The proconsular imperium not only carried with it the control of the army and the provinces, but in Rome itself it gave its holder a position of precedence. In virtue of it he took his seat between the consuls, was preceded by lictors, and wore the laurel wreath, paludamentum, and sword of the imperator. But as yet Rome could not be governed like a subject provincial city by proconsular authority; and, for the necessary direction and regulation of the constitutional machinery which he had restored, Augustus contented himself with the authority which traditionally invested its holder with a popular leadership, that of the tribunes of the plebs. The "tribunicia potestas " had been granted him for life in 36, and his tenure of it was confirmed in 23. Thenceforward it ranked as a constituent element of the principate, second in importance only to the proconsular authority. With but few exceptions it was conferred for life upon all succeeding emperors, and the years of their reigns are reckoned by the years of their tribunician power. It was conferred, as all special " potestas " had been conferred under the republic, by a decree of the senate and vote of the assembly. It gave its holder all the prerogatives of the tribunate, without the restrictions which hampered the tribunes themselves. Augustus and his successors were unimpeded in its exercise by the presence of colleagues _ and both their personal inviolability and their right of interference held good outside the pomcerium. It enabled them, as representing the acknowledged protectors of the plebs, to control in the name of the people the whole administrative machinery, to introduce laws, to convene the senate, to protect the aggrieved, and to interfere with any exercise of authority by other magistrates. In short, it gave to the man who already wielded an authority abroad more absolute than that granted to Pompey by the Gabinian law all and more than all the power possessed by a Gracchus in Rome.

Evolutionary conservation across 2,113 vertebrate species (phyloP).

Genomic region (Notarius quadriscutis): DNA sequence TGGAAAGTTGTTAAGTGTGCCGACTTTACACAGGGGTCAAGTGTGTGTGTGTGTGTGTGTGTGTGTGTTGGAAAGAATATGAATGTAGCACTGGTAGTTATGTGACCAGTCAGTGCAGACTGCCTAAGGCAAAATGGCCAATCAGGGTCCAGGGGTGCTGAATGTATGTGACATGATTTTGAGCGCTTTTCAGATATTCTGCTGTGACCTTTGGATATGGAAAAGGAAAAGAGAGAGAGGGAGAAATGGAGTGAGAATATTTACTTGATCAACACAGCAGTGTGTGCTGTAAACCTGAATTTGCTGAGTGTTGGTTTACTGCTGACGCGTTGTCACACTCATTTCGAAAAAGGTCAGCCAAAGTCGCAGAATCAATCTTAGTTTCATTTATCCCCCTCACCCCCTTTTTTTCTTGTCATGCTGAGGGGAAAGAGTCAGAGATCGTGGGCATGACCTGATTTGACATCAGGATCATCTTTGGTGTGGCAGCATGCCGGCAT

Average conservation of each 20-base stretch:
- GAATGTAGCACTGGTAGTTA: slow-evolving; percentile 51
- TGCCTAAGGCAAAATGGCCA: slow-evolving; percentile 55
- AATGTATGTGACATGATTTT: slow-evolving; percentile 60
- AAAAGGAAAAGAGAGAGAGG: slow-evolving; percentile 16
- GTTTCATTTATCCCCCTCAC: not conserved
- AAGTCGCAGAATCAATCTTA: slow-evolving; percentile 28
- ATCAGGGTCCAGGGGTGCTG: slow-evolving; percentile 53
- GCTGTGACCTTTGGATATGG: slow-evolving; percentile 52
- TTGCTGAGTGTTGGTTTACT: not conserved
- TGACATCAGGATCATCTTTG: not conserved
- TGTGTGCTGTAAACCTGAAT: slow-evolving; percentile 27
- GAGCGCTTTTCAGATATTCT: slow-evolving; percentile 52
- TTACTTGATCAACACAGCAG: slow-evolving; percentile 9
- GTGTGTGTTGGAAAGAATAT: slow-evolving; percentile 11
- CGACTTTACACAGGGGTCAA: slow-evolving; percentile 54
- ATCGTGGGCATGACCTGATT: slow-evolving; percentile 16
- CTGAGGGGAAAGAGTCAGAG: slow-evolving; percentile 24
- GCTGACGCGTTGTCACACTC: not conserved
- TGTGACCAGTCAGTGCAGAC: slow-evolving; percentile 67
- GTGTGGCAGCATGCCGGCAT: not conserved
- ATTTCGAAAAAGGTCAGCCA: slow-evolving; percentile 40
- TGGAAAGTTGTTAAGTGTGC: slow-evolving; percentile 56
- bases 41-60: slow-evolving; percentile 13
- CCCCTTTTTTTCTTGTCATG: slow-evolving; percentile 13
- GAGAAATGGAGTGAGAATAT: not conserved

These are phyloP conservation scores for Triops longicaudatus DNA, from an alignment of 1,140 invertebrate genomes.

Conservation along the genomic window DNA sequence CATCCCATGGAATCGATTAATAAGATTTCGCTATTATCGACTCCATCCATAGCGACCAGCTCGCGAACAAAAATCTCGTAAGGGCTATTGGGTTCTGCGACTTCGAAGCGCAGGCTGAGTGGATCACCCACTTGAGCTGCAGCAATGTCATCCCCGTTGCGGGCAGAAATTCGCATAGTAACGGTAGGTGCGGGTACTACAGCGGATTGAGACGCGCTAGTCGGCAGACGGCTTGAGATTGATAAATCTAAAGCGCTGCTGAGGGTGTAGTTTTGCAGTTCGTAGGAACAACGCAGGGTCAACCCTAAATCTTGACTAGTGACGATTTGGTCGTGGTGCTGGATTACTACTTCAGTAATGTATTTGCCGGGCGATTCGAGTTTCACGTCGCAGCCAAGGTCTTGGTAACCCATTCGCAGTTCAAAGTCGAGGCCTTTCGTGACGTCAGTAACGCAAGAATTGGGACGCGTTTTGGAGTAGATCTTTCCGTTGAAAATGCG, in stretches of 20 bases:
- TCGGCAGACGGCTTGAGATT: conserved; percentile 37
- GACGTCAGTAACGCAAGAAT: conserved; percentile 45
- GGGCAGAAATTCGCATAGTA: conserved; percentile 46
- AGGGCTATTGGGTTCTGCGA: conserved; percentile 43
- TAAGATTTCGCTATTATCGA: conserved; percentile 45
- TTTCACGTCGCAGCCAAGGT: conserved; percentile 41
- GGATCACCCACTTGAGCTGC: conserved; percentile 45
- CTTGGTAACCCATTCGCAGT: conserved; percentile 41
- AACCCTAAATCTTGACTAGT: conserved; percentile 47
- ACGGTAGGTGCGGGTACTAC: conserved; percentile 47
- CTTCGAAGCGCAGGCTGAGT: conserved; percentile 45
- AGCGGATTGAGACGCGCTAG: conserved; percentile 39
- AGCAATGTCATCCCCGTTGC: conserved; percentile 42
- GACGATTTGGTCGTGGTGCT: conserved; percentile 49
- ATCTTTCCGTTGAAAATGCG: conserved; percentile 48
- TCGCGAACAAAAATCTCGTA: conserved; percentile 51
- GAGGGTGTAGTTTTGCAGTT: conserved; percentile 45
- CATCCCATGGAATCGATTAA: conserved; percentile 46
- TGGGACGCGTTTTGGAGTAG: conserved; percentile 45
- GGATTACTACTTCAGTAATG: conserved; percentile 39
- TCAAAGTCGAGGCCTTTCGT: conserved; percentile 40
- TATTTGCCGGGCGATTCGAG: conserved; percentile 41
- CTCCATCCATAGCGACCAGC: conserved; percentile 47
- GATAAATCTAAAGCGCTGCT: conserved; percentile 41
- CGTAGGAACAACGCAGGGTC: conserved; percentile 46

Other Powers of the Princeps

It was on these two powers that Augustus's position as princeps rested. In virtue of these he was chief magistrate of the Roman state, and all other offices and privileges conferred upon him are comparatively of secondary importance. The consulship which he held continuously from 31 up to 23 he never accepted again but on two occasions, in 5 B.C. and in 2 B.C., though he was twice invested with " consular authority " for the purpose of taking the census (8 B.C, 14 A.D.). That he ever received an extraordinary " morum legumque regimen," as stated by Suetonius and Dio, is extremely doubtful, and his language in the Ancyran monument implies that for this purpose, as for many others, he found the tribunician authority sufficient. fn 22 B.C. he was invested with the "cura annonae," the supervision of the corn supply and the corn largesses at Rome. On the death of Lepidus in 12 B.C. he succeeded him as " pontifex maximus," and he was also a member of the augural and other priestly colleges. Lastly, at various times, and probably by decree of the senate, he was granted a number of special exemptions and privileges.